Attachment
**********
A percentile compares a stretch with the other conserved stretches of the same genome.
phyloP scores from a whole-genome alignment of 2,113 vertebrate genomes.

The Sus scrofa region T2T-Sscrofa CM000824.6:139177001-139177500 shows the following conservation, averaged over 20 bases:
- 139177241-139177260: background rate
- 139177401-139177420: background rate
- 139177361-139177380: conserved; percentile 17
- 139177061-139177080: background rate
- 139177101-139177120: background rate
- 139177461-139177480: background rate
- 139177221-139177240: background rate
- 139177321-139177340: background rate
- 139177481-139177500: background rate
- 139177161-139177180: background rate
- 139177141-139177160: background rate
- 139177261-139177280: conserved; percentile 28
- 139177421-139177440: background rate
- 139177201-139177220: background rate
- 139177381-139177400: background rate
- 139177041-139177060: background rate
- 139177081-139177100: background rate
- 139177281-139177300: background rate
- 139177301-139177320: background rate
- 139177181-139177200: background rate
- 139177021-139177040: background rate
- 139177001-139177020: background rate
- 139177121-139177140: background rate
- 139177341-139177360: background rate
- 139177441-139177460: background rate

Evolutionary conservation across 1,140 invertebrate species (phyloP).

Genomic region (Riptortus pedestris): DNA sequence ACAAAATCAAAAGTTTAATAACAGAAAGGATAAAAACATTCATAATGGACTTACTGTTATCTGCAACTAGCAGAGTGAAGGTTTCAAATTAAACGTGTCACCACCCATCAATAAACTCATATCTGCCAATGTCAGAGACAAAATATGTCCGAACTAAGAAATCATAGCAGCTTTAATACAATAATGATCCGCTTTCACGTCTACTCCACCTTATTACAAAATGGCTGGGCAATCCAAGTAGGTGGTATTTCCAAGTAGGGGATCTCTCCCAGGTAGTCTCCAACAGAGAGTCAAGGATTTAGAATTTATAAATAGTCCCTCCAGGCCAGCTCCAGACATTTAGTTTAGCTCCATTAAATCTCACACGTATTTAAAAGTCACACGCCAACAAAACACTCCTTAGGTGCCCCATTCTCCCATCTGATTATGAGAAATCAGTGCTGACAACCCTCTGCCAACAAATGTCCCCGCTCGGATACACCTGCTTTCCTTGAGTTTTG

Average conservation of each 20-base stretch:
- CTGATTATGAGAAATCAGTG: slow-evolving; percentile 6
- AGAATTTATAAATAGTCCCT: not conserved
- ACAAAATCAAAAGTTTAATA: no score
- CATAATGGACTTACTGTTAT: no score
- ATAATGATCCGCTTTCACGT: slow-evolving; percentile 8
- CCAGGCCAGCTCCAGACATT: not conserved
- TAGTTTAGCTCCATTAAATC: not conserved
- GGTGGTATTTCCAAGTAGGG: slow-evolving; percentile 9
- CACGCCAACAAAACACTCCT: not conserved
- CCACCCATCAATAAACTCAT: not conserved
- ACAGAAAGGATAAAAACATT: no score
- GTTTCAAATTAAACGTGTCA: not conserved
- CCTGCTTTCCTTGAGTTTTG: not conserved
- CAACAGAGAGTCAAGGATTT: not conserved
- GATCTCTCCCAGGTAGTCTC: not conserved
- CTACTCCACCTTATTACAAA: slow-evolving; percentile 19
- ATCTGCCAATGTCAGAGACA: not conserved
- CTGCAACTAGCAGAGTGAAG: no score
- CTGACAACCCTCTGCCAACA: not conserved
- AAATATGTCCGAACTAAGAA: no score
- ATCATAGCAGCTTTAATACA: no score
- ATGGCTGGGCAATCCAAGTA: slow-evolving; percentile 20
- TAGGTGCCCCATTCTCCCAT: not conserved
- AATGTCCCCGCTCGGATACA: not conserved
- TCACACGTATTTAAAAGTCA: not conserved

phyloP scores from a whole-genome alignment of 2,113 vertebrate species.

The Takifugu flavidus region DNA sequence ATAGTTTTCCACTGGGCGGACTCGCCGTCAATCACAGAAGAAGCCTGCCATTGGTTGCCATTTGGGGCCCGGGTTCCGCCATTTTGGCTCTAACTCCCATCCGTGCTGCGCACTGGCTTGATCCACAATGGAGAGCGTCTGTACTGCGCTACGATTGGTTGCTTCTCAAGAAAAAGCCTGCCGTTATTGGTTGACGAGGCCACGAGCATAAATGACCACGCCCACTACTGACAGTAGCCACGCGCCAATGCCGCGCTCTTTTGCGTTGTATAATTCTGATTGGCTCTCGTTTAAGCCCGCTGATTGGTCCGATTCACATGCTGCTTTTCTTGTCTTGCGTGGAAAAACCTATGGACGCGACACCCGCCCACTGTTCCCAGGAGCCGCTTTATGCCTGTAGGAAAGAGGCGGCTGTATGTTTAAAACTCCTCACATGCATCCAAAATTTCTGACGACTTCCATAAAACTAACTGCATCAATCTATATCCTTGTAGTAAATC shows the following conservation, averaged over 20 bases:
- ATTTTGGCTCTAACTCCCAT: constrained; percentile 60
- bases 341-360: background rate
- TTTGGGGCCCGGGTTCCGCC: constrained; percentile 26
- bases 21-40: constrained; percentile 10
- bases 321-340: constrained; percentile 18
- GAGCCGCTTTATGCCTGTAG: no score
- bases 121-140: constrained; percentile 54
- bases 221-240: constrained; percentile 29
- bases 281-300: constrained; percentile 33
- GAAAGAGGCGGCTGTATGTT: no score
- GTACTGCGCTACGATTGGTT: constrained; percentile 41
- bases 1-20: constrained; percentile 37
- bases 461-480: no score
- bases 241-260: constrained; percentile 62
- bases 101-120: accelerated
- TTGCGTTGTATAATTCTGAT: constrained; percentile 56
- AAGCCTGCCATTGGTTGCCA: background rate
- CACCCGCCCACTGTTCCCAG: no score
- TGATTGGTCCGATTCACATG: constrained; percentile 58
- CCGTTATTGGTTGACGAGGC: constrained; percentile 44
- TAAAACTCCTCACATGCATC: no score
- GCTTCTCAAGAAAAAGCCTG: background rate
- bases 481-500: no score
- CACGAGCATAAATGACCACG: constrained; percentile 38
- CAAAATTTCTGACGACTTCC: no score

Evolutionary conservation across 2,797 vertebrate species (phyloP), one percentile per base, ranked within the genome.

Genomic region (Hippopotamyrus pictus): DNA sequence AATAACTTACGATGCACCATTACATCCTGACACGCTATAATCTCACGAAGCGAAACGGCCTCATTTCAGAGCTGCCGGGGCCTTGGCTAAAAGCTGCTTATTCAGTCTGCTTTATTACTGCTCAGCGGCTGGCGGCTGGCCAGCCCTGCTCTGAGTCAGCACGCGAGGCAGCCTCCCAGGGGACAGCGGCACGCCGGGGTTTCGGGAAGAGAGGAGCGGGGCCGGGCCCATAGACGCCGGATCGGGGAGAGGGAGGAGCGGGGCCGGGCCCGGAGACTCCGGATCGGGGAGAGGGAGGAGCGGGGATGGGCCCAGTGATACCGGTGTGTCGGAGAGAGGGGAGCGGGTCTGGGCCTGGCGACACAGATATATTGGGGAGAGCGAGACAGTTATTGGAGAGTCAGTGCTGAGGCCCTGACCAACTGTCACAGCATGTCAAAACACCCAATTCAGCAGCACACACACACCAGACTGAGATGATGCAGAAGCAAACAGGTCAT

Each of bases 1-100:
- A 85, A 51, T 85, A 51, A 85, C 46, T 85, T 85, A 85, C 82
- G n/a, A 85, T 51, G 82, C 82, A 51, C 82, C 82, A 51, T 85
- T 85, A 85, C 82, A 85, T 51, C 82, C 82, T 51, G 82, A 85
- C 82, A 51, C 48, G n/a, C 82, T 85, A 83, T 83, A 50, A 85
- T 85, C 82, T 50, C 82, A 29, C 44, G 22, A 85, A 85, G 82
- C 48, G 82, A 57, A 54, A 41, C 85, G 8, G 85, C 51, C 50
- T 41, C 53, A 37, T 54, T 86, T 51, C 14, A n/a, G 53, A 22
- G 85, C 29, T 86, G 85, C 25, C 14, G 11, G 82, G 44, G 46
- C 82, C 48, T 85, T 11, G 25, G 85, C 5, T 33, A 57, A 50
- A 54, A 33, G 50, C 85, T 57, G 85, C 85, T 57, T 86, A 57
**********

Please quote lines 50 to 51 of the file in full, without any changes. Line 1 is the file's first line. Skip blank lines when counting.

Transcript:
- CTGACAACCCTCTGCCAACA: not conserved
- AAATATGTCCGAACTAAGAA: no score